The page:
We all like butts. Thanks to something in our biological disposition towards the derrier, a thing of booty is a joy forever.
But what do you do when your child suddenly becomes obsessed with badonkadonk?!
"With the help of his brothers, our middle son is writing and illustrating a book titled Look of Butts, with sketches of bottoms all labeled with the care of little Adam naming the creatures. His taxonomy of tushes features species like the “Pac-Man Crack-Man,” the “Doggone-It Wiggler,” and my favorite, the “Origanal.” There’s even one butt inspired by birdwatching: the “Binocs.”
The drawings are stylistic and abstract, with baroque lines and improbable angles. In fact, the illustrator seemed less interested in realistic representation of actual rears than in a kind of platonic ideal, an essence of “butt-ness.” The result is a cross between a Pocket Guide to the Gluteus Maximus and an artist’s sketchbook of the derrière. He also has a population chart that maps the frequency with which each butt species appears, ranging from common butts (the Warthog Nose, for example, of which there are 1,251), all the way down to threatened, endangered, and extinct (the Robot Butt, sadly, was last seen in 1781).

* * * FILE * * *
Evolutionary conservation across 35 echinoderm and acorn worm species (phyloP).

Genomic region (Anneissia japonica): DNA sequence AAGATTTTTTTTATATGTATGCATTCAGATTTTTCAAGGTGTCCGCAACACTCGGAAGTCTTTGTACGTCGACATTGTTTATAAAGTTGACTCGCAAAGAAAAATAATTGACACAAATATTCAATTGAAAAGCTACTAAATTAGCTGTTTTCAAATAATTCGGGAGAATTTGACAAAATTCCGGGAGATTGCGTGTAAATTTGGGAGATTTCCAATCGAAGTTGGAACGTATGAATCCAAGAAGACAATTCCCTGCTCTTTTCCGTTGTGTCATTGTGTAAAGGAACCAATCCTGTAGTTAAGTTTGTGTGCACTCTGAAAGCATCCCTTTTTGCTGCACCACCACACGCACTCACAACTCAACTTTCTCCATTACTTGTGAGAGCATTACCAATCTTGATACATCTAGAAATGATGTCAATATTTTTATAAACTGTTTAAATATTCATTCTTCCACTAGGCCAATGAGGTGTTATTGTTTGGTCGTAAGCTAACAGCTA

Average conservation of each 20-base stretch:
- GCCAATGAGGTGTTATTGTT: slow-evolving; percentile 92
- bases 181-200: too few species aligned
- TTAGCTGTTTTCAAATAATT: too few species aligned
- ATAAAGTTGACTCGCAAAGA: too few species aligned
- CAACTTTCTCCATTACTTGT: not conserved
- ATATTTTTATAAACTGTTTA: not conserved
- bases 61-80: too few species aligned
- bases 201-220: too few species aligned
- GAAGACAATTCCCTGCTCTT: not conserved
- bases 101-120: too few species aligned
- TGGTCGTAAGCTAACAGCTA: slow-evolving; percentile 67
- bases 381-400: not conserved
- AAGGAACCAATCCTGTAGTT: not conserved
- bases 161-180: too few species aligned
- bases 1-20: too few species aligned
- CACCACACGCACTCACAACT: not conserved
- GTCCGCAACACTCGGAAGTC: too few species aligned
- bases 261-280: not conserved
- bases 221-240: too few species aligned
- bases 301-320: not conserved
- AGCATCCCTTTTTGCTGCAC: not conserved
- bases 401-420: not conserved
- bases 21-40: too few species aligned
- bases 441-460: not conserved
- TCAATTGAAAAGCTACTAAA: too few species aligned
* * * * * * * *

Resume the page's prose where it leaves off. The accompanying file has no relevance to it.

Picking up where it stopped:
Some parents would not encourage their children in such pursuits. And when we first found Look of Butts pages scattered across the basement floor, my husband and I did consider nipping this cheeky project in the bud. We were grateful that he apparently confined his butt-drawing to our home, but still: aren’t kids supposed to draw rainbow-colored fish, steep-roofed houses, and mommies and daddies floating, Chagall-like, through the sky? Drawing 40-some breeds of butt seemed a little odd, if not deviant. Creative, but deviant."
To find out how the parents dealt with their son's new hobby, make sure to check out the rest of the story on Babble.com!